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What are tax brackets?

Jo Willetts, EA

Director, Tax Resources

Published on: May 22, 2023

Every year, the IRS provides information on the effective "tax brackets." This lets you know what percentage of your taxable income you will pay in taxes. Tax brackets are based on income and filing status, (single, married filing jointly or qualifying surviving spouse, married filing separately, or head of household), and it’s possible you could fall into more than one bracket. It’s a good thing to check where you fall every year, because the IRS usually adjusts the brackets for inflation. Keep reading to understand more.    

Understanding federal tax brackets 

For each tax bracket, there is a tax rate. Basically, the tax rate is the percentage of your taxable income you pay in taxes. Currently, there are seven rates: 10%, 12%, 22%, 24%, 32%, 35%, and 37%. Your filing status, combined  with your taxable income for the tax year will determine which federal tax bracket you fall into. The lower your income, the lower your tax rate will be.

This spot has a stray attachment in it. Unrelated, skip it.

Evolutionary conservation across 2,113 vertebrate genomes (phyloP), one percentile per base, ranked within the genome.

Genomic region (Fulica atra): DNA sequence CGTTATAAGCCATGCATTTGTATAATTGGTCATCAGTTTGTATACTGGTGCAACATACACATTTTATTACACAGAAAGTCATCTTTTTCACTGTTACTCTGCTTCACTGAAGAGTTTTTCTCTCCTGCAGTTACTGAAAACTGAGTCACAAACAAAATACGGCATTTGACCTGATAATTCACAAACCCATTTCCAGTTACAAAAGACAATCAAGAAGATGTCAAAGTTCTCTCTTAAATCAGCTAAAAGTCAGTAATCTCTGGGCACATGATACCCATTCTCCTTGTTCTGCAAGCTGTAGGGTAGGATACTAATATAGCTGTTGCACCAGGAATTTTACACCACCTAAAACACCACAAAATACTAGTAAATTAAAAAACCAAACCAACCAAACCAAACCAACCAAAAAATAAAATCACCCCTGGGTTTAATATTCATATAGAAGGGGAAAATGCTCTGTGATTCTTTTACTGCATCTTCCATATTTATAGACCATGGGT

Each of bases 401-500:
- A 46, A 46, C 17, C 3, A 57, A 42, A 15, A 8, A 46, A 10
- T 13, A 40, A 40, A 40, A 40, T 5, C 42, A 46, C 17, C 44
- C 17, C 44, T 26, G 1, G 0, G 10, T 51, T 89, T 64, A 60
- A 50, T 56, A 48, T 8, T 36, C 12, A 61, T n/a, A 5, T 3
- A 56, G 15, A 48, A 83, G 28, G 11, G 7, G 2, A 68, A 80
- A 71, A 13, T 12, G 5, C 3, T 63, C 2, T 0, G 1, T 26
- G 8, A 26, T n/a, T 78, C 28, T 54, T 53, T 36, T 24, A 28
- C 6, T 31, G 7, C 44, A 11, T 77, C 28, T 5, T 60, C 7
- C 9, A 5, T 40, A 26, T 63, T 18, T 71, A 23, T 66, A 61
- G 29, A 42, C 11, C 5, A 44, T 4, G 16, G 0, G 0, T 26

Federal tax rates for 2022 and 2023 are the same. However, the IRS updated the tax brackets significantly due to inflation, to help taxpayers adjust due to the increased cost of living.   

Using this chart, you can see that if you’re a single filer with taxable income no more than $10,275, you will be placed in the lowest bracket, and pay just 10% of your income in tax. If you’re married and filing jointly, with a taxable income of $20,550, you’ll also be placed in the lowest bracket at 10%. 

What determines the tax bracket you fall into? 

Your earned income, other types of income, and deductions determine your taxable income which, in turn, determines your tax bracket. Deductions are one of the best ways to reduce your taxable income, so you pay a lower tax rate. Your Tax Pro can help you with this if you have questions. Keep in mind, based on your income, you could pay more than one tax rate. 

What is the difference between a tax bracket and a tax rate?